Mail by Pail

Mail by Pail

by Sandra Merville Hart

Delivering the mail to isolated areas has been a challenge over the years for the Post Office. In 1845, a new service called Star Routes began. Private letter carriers were hired to deliver the mail these areas, allowing the person to decide the best way to do to the job. Some surprising ways have been used.


Stagecoaches delivered the mail before the Star Routes began. Stage companies wanted mail contracts because delivering mail made the most money. They continued to be used until the early 1900s. Mail bags were stored under the driver’s seat. Horseback riders replaced some of the stagecoaches.

Water Routes

A mail boat is used in Magnolia Springs, Alabama to deliver mail. Twenty-five miles by boat would be eighty-five miles by land, so it the water route cuts the distance more than half.

Mule trains

In Arizona, the Havasupai Indians have received their mail in an unusual way for decades. Pack mules loaded with packages and mail goes down an eight-mile trail into the Grand Canyon.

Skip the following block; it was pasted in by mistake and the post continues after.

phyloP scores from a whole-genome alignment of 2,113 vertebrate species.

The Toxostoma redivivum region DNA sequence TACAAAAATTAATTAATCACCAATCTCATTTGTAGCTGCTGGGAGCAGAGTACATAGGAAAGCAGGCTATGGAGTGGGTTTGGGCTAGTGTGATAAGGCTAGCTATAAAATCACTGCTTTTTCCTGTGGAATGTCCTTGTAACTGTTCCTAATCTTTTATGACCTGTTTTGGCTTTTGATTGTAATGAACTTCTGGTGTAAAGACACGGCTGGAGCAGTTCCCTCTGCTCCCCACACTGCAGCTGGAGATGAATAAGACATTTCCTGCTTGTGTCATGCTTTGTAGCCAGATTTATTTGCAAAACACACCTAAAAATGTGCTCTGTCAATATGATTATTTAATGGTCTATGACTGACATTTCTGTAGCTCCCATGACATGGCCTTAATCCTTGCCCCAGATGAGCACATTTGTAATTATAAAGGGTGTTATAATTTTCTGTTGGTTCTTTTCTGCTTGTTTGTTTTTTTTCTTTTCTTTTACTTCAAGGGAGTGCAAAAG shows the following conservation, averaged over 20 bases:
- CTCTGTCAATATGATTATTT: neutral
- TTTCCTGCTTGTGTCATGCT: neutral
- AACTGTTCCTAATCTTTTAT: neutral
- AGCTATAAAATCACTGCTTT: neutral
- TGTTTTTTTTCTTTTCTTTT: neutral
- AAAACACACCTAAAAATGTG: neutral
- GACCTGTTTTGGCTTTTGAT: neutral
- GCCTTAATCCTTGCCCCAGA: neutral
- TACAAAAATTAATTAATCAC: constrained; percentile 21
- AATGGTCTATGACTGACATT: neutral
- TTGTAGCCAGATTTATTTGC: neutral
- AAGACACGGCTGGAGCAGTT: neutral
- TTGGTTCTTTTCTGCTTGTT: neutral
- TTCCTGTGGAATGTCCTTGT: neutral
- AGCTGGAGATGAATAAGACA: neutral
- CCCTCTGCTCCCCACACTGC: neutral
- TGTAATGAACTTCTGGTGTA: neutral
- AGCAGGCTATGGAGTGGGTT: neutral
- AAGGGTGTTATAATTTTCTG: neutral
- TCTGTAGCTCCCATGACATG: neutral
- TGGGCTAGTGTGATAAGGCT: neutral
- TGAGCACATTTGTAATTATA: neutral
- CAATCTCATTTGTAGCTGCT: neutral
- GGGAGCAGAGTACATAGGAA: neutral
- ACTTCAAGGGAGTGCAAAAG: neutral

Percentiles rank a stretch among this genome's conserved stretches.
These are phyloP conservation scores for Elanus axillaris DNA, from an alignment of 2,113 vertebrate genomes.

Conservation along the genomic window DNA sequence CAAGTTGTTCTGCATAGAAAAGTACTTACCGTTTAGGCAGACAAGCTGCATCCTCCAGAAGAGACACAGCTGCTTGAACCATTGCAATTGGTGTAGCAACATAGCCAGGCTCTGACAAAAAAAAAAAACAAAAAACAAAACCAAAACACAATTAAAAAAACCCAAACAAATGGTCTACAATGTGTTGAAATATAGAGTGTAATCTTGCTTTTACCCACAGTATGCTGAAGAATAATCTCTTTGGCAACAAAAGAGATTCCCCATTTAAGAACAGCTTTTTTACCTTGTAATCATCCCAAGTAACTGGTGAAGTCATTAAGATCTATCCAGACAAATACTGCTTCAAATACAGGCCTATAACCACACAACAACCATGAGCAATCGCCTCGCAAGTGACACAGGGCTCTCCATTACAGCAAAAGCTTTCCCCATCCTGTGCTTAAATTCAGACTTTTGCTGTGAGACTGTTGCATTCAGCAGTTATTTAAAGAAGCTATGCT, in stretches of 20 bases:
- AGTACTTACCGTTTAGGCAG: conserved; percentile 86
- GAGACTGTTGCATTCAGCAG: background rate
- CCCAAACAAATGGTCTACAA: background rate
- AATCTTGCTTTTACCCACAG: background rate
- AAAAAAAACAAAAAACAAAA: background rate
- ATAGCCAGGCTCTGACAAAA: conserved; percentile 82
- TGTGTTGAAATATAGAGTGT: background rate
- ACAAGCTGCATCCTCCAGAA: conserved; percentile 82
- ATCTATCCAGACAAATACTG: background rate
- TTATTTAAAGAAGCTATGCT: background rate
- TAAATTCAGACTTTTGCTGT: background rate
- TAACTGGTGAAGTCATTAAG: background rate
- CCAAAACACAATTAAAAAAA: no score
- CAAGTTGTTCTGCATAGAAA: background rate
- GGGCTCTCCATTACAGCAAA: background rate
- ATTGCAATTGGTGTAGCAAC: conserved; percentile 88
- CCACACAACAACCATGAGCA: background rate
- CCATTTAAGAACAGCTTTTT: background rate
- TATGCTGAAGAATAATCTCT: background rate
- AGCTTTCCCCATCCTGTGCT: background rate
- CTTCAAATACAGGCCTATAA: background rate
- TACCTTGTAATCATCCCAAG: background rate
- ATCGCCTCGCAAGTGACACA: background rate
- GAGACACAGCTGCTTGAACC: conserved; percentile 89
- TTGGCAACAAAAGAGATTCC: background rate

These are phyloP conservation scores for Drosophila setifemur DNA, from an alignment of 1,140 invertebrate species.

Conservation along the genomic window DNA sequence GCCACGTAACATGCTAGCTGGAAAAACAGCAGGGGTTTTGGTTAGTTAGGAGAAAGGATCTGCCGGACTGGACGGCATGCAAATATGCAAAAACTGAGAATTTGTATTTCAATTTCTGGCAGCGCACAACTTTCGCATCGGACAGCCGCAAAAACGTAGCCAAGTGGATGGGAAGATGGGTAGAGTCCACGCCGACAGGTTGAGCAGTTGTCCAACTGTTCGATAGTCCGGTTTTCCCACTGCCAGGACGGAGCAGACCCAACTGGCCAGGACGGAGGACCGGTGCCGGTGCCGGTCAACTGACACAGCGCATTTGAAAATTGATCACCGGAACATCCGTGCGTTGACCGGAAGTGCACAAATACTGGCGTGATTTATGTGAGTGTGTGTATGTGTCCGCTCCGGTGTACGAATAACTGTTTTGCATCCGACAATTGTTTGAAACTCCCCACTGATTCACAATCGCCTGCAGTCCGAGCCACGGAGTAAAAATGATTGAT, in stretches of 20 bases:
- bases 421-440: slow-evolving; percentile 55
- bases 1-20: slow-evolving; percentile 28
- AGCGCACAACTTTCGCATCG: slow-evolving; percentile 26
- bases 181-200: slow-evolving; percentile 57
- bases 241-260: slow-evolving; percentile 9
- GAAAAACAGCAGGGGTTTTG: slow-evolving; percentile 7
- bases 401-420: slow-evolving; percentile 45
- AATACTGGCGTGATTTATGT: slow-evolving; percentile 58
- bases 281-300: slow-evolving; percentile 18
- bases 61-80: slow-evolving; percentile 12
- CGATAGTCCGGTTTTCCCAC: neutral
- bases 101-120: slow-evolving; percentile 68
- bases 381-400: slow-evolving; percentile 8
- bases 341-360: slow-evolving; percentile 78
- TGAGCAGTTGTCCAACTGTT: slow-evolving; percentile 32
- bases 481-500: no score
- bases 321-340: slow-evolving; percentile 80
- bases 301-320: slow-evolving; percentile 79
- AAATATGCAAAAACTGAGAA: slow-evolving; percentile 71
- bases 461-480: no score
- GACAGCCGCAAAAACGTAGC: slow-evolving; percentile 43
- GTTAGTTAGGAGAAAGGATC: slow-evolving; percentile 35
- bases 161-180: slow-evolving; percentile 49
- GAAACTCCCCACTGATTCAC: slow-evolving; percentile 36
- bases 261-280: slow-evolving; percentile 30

Until 1963, dogsleds delivered the mail to small Alaskan towns. Now, mail planes have taken over service to the isolated villages.

Mail by Pail

The most unusual way that mail is delivered might be the “Mail by Pail” method. On the Detroit River, rowboats make a mid-river transfer of mail to Great Lakes freighters. A bucket is dropped by rope to the rowboat below with outgoing mail. The letter carrier takes this mail and replaces it with new letters to those aboard ship.



“History of the United States Postal Systems,” Inventors, 2012 January 4

“Networking a Nation: The Star Route Service – The Stagecoach,” National Postal Museum, 2014 March 25

“Networking a Nation: The Star Route Service – What is a Star Route?” National Postal Museum, 2014 March 25

“Reaching Rural America,” National Postal Museum, 2014 March 25

“Stagecoaches and Mud Wagons,” National Postal Museum, 2014 March 25




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